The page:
Confluence is an all-in-one collaboration hub that a lot of companies all over the world consider a must-have tool for teamwork. Confluence allows you to create and edit documents, share plans, use task lists, form your own knowledge base for the teammates and customers. Confluence is also a perfect place for discussions, reviews, and feedback.
So we continue our blog post series that can help you gain the insight about the inner workings of Confluence administration. This blog post as well as the posts listed below will be useful both for novice Confluence administrators and power users who want to become administrators themselves.
- How to quickly make your space read-only.
- What non-visible features the default confluence-administrators group has.
- How to deal with tricky page restrictions.
Today we will show you some Confluence magic. We are ready to perform a trick with anonymous users in Confluence.
Assume you are a new Confluence administrator and your first task is to understand why some users can view and comment the spaces they do not have access to.
Your colleague, Molly Gibney, works in the HR department of your company and has no access to the Sweet Factory space. But the managers were surprised to find a lot of her comments in this space.
First and foremost, you have to check how this issue looks like in the space your colleagues are talking about.
As you can see, Molly Gibney can easily comment the pages in the Sweet Factory space.
Your second thought is that the previous administrator has accidentally added Molly to an inappropriate user group. You know that your company’s managers and engineers use this space for their current projects. So you navigate to the User Management tab.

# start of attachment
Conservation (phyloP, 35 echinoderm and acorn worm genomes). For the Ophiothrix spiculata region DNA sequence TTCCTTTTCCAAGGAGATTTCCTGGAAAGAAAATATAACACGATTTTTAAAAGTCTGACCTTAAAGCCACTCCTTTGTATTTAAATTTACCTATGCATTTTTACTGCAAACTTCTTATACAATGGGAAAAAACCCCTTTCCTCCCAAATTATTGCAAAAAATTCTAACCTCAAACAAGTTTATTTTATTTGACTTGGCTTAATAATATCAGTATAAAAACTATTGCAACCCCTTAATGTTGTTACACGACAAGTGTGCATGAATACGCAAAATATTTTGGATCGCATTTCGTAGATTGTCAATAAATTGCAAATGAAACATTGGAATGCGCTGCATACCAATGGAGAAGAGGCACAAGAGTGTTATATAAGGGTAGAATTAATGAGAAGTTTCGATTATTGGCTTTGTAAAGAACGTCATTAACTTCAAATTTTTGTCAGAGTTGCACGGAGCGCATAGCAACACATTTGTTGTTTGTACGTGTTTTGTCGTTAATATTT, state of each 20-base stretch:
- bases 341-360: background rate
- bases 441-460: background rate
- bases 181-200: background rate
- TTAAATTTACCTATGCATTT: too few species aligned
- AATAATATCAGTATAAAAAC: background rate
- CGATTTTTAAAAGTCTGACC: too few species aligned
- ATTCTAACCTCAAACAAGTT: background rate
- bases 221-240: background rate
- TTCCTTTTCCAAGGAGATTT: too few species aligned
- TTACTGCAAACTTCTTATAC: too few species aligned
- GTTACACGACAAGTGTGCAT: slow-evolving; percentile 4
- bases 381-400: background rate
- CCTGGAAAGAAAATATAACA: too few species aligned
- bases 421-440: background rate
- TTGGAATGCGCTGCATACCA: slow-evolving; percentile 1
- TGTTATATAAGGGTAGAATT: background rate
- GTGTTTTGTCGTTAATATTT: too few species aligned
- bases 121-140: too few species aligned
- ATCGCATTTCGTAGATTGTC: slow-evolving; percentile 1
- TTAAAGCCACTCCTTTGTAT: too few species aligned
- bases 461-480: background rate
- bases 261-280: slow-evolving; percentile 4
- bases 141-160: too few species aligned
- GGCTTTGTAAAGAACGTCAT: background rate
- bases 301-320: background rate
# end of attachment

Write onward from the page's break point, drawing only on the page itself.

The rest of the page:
But everything seems okay there: Molly Gibney belongs to the ‘confluence-users’ and ‘hr’ groups.
The next idea is that the problem is somewhere at the space level. Maybe there was a mistake while allocating group and individual permissions for the ‘Sweet Factory’ space.
You open the space tools tab and see that all the permissions for the groups and individual users are allocated correctly.
Now you have the last thing to check. If Molly has the System administrator permission at the global level, then everything is clear.
You happily navigate to the Global Permissions to find out that Molly Gibney has no individual permissions. And she is definitely not a member of the ‘confluence-administrators’ group (you’ve already checked it).
What is it then? Magic?
Unravelling the mystery
If you think that the situation described above is a ‘bug’ and you need to contact Atlassian support, it is not the case. It is a so-called trick with anonymous users. If you disable anonymous access in Global Permissions but leave public access to the space enabled, anonymous users will not access the space but logged-in users without proper permissions will.
If you check the previous screenshot with the Global Permissions tab once more, you’ll see that anonymous access is disabled globally. But if you return to the Space Permissions tab, you’ll see the following picture.
So all you need to do to solve the problem is to disable anonymous access at the space level.
We illustrated the concept of anonymous access in Confluence for you to have a better understanding of how this works.
Time to learn even more!
We showed you only a small part of what you can do in Confluence. To broaden your knowledge, check out our brand new (and free!) ‘Advanced Permission and Security Management in Atlassian Confluence’ training course for Confluence administrators.
This training course highlights the best practices and useful tricks of Confluence permission and security management. You will learn how to get started using tools that Confluence offers out of the box and discover the most popular apps that will help you power up your Confluence.